An important category of improper behavior for D people is verbal behavior—whether oral or written—that denies the truth of beliefs that D people hold dear, or is regarded by them as blasphemous. D people denounce such offenders as heretics or blasphemers, and tend to believe that they are justified in attacking such people—not only verbally, but physically. Indeed, the killing of such people is often regarded as within the realm of permissibility by D people—whether or not such killing is against the civil laws of their society. Thus, there are some in our midst who, because the Bible declares killing is sin, and that the killing of a fetus involves, well, killing, they have God’s permission to bomb abortion clinics—despite the fact that that might involve killing its occupants! It’s not clear what theory guides such behavior, but an "eye for eye" one must somehow be involved.

The orientation of P people is to behavior that they regard as desirable, and because "desirable" may be interpreted variously, herein I will confine my comments to my personal views on the matter. As I state in "Worship" (on this site), "desirable" behavior is behavior that contributes (directly or indirectly) to the well-being of one’s fellows and/or the survival of species—including our own! They therefore engage in direct actions to help others, attempt to influence the voting of legislators, work with members of their church (or organizations such as Habitat for Humanity), etc. They may relate their planning and actions to the Tradition I refer to in "Worship," some other "theory," or simply to, e.g., the Golden Rule.

P people recognize that some people, for a variety of reasons (or because of a number of different factors), engage in behaviors that detract from the well-being (or even lives) of others, and therefore agree with D people that there must be police officers to not only apprehend offenders, but deter offenses from occurring in the first place; a court system; and jails/prisons for incarcerating those convicted. However, P people tend to perceive offenses as the result of a faulty societal situation rather than individual defect, so that on the one hand they support measures designed to prevent offenses from occurring; and favor programs for those incarcerated that are oriented to treatment/restoration rather than punishment.

P people recognize that when it comes to religious matters the views that they hold are not shared by all others. In fact, some P people suspect that the specific views of any given person are unique to that person—so that it would be wise for one to recognize that one’s own views are "merely" subjective. So that one should not only try to avoid "pushing" one’s own views on others, but should strive to be tolerant toward others; that, indeed, one should welcome learning about the religious views of others, for this might help one make one’s own views more mature. Thus, the attitude that P people tend to have regarding the religious views of others often differ sharply from those held by D people—which fact has consequences rather different from those associated with the attitudes of D people.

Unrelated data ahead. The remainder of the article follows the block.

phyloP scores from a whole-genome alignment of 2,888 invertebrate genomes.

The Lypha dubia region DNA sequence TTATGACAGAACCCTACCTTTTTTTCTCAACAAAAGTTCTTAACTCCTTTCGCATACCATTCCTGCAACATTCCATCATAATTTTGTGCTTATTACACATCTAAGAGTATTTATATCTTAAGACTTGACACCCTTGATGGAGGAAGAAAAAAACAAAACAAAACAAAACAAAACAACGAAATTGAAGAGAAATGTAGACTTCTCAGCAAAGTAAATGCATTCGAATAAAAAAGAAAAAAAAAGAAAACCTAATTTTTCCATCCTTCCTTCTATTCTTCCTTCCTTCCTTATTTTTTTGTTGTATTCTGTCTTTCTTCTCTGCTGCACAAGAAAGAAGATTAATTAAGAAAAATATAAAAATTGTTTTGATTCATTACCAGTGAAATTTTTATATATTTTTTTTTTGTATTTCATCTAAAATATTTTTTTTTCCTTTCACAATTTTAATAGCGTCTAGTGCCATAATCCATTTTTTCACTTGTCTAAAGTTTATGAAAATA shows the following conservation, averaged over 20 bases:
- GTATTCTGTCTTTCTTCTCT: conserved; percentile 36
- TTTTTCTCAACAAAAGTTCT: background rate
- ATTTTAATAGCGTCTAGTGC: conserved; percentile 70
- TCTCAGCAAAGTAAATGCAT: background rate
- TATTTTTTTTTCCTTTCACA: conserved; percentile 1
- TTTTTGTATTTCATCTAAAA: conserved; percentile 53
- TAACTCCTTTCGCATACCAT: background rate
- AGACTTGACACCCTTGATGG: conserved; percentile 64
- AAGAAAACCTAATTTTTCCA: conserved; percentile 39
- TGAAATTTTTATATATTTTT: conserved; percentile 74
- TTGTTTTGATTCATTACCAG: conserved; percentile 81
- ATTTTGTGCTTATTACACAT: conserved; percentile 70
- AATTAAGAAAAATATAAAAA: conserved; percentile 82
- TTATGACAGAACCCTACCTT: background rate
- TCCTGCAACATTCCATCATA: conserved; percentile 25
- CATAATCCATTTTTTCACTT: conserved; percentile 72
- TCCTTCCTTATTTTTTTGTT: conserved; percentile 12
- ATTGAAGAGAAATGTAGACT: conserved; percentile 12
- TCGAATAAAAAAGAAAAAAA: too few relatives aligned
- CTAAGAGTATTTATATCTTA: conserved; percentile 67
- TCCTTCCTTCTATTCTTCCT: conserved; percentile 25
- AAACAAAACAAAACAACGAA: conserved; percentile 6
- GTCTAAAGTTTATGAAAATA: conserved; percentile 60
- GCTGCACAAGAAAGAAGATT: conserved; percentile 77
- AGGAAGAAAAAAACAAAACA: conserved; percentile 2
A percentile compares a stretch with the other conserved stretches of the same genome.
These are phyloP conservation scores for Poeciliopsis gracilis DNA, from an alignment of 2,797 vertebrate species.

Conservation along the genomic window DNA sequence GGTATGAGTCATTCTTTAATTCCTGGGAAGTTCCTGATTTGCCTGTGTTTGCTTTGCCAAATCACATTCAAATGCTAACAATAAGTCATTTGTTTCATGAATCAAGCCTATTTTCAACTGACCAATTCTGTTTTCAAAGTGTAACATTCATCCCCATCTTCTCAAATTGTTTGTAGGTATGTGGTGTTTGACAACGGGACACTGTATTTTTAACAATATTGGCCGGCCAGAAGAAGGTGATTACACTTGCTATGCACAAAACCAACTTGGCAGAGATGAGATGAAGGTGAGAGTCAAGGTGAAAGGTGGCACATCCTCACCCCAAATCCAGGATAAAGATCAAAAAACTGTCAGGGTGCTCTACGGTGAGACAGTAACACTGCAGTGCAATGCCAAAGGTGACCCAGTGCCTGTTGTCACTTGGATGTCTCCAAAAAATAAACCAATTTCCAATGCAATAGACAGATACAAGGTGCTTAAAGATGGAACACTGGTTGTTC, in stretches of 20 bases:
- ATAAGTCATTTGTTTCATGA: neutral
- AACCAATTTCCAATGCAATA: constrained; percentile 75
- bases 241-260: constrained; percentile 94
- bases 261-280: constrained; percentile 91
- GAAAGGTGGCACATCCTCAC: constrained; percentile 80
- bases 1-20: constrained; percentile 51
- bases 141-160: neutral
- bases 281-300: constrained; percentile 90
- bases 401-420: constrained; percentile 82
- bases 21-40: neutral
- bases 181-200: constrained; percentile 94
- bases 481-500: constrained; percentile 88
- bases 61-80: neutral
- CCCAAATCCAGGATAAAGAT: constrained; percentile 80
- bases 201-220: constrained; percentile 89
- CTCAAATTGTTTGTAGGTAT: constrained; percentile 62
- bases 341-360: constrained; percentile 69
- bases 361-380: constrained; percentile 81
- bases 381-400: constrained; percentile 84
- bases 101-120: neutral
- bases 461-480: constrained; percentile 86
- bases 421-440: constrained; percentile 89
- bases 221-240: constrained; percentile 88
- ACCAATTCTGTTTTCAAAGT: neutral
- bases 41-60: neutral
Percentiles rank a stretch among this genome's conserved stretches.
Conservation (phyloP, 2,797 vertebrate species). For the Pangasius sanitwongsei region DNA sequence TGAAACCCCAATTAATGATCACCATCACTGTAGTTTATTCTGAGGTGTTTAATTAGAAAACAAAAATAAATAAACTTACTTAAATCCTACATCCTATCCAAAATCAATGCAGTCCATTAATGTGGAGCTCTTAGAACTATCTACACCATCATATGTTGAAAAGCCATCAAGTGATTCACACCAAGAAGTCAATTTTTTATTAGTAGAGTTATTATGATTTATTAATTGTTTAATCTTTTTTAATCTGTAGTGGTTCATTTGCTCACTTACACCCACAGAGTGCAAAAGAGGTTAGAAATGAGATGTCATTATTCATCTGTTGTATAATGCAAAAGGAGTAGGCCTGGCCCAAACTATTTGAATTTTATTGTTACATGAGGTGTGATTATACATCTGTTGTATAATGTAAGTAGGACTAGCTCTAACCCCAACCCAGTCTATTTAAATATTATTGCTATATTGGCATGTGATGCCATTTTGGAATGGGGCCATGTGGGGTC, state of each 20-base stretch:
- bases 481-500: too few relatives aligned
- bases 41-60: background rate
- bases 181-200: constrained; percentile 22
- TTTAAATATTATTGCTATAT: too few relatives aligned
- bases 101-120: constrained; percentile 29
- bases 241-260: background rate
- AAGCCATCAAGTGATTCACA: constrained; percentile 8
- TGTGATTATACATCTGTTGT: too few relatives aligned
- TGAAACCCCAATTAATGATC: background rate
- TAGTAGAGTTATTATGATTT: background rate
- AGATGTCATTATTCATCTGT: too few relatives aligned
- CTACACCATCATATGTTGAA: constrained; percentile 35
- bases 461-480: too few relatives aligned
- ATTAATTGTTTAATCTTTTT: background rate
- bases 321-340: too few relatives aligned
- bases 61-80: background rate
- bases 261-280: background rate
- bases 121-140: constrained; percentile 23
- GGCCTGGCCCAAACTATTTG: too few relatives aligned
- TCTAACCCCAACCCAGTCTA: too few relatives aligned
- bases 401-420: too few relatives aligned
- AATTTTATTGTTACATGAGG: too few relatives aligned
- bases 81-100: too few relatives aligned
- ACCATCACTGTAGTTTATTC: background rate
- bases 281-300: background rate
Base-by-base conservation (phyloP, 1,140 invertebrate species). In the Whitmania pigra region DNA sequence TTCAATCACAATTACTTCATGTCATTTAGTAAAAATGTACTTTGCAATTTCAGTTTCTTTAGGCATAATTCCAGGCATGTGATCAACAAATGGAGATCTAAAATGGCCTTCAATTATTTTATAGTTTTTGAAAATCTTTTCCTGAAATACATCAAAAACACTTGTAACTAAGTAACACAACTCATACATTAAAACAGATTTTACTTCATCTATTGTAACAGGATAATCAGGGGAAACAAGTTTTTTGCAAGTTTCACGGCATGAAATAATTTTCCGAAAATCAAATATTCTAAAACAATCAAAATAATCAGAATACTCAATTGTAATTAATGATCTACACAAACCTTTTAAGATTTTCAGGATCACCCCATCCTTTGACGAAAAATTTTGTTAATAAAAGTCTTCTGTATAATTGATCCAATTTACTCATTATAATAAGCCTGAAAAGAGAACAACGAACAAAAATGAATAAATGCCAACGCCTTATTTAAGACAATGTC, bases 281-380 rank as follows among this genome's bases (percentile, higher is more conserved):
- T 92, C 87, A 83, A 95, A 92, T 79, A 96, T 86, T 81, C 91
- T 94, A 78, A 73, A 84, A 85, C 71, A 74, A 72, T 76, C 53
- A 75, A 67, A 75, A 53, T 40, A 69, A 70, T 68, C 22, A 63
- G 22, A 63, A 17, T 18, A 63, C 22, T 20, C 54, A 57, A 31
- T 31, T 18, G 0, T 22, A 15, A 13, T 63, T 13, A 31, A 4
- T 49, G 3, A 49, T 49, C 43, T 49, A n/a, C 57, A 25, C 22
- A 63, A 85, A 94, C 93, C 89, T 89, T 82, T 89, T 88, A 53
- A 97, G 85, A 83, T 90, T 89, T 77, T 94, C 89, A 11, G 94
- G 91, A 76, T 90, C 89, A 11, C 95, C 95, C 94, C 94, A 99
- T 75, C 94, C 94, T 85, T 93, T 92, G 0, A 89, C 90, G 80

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Criticisms: Of D People Regarding P People:

For D people it is obvious that the (Christian) Bible is "God’s Word," and therefore not to be taken lightly—one’s soul being in danger if one so does (i.e., one runs the risk of spending eternity in a very warm place). D people look at the Bible as having authoritative character, and therefore believe it essential that what they say and do is authorized by the Bible. Given their belief-system, they take offense at the treatment of the Bible that they perceive on the part of P people—people who lack sufficient reverence for the Bible, even to the point of not giving it much attention at all. They may therefore accuse P people of living by man-made rules, rather than God’s laws—which fact they may find deeply disturbing. What may especially bother them regarding P people is that they perceive them as having an ambiguous, amorphous concept of God—if, in fact, they even believe in God. Thus, D people find it easy to think of P people as either agnostics or (Heaven forbid!) atheists; and because they believe D people are headed for Hell, believe it their obligation to warn P people of the danger they’re in, and try to convert them. If P people resist these attempts, D people—because they may perceive P people as a sort of pollution (!)—may feel it as their duty to rid the world of this form of pollution.